The village board voted last month to send the resolution to the county board. The resolution states that the village opposes changes to the county’s wind-farm ordinance that were proposed on Nov. 1 by the county’s zoning board of appeals — in particular, those related to setbacks and turbine height limitations. The proposed changes are now being considered by the 12-member county board.
Since Dec. 1, when four newcomers joined the 12-member board, the board has already met in special session once to discuss the proposed changes to the county’s ordinance regulating wind farms. A second special meeting was scheduled for Dec. 20 but ended up being canceled due to some confusion that arose about whether the meeting was to be attended by all board members or just those who serve on the board’s zoning committee, Lindgren said.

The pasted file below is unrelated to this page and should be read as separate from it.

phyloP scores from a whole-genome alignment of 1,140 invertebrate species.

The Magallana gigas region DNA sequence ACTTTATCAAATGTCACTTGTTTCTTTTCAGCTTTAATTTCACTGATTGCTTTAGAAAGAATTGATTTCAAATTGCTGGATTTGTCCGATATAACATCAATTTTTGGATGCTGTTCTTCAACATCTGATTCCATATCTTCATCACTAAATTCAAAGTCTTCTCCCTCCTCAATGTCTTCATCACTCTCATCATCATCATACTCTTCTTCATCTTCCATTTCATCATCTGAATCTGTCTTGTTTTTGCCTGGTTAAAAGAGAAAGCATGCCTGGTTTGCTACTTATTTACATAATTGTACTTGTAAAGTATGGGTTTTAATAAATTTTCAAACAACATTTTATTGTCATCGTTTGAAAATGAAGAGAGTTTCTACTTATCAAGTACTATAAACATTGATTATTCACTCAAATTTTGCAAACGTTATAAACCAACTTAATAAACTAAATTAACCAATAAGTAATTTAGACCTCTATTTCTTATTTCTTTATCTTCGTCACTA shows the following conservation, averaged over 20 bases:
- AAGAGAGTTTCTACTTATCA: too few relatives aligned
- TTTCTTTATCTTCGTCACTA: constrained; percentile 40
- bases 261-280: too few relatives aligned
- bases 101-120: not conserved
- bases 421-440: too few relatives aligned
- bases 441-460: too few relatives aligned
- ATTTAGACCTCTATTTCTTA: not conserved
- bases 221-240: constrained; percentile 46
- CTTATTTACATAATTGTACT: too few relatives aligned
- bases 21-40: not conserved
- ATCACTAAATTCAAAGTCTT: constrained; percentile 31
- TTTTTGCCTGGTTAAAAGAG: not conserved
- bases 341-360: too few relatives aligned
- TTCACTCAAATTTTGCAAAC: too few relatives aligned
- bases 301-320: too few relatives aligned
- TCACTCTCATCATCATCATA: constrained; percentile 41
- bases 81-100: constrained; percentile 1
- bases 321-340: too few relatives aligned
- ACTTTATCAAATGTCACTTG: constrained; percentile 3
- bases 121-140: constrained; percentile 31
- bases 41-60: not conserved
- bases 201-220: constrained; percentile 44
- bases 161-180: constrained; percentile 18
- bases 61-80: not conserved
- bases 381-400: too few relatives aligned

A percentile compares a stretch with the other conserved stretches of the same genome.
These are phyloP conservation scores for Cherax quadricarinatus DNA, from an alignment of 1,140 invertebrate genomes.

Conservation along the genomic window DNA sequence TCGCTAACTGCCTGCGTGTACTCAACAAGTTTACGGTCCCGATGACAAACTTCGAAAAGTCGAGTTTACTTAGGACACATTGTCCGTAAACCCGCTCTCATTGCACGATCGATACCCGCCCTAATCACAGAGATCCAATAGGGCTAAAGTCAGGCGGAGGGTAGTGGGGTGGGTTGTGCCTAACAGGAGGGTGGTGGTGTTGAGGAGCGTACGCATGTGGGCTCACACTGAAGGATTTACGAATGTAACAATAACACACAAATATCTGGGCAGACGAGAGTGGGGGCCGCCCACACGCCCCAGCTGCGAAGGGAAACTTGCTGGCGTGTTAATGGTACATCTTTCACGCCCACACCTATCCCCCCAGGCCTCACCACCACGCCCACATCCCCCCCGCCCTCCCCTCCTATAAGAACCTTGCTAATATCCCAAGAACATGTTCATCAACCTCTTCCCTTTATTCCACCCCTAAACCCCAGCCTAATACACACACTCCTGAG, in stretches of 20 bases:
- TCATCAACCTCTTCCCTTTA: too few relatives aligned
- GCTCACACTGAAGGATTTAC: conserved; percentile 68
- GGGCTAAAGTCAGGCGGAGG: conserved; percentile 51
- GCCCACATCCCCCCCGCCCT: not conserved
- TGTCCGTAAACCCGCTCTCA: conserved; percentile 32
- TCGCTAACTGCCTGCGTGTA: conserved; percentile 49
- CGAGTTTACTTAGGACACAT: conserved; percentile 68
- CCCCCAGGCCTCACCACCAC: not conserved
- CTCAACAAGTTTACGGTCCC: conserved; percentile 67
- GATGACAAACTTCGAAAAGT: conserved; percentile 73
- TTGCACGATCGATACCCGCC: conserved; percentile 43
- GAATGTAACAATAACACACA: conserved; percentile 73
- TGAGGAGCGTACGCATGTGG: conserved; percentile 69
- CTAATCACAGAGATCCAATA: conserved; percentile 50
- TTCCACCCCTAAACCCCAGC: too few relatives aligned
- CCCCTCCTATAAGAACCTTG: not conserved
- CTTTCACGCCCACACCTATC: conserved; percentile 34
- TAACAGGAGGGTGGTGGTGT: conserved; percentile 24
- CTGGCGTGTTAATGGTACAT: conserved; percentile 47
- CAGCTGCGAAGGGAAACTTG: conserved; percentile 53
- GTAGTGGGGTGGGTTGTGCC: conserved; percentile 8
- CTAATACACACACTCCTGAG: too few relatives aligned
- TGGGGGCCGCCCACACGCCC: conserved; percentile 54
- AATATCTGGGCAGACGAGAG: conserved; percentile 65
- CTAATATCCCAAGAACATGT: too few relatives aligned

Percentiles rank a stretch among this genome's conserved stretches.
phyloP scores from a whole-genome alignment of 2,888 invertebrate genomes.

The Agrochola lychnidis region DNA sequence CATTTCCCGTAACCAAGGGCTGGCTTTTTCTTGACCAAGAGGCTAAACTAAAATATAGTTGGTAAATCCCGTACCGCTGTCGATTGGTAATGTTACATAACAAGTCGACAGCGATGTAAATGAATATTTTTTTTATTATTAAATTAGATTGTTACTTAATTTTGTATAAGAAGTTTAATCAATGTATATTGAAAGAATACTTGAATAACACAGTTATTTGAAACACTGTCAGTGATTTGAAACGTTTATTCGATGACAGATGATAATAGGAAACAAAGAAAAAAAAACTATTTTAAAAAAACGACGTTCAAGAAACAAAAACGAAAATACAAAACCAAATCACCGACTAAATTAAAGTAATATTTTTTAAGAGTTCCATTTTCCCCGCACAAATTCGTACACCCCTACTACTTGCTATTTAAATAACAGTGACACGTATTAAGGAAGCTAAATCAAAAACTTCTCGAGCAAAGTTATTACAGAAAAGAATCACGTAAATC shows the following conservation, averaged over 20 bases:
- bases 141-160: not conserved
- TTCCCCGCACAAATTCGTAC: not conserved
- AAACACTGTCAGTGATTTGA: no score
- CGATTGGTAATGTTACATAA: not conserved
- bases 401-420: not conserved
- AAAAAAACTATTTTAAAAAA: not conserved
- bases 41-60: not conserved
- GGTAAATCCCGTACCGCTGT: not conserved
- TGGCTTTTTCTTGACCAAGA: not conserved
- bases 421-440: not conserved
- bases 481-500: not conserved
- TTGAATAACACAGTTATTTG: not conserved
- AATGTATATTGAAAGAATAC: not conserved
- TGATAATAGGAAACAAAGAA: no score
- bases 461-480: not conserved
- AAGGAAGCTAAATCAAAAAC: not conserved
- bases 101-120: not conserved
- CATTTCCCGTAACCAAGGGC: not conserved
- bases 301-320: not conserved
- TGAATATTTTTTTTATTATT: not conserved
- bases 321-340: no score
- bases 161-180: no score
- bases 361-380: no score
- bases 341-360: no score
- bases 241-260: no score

The area in question “is part of the Great Sauk Trail and a migratory route for birds,” said Linda Grant, of Kewanee. She asked the board to delay a decision for 90 days to give time to gather additional information on the cultural and ecological importance of the area.
MONMOUTH — The Warren County Board narrowly approved motions Tuesday to allow permitting of a wind energy project along the McDonough County border.
Ford County Board Chairman Bob Lindgren of rural Loda released a statement just hours before the meeting was to occur at the courthouse in Paxton, stating that the board will reschedule the meeting in January.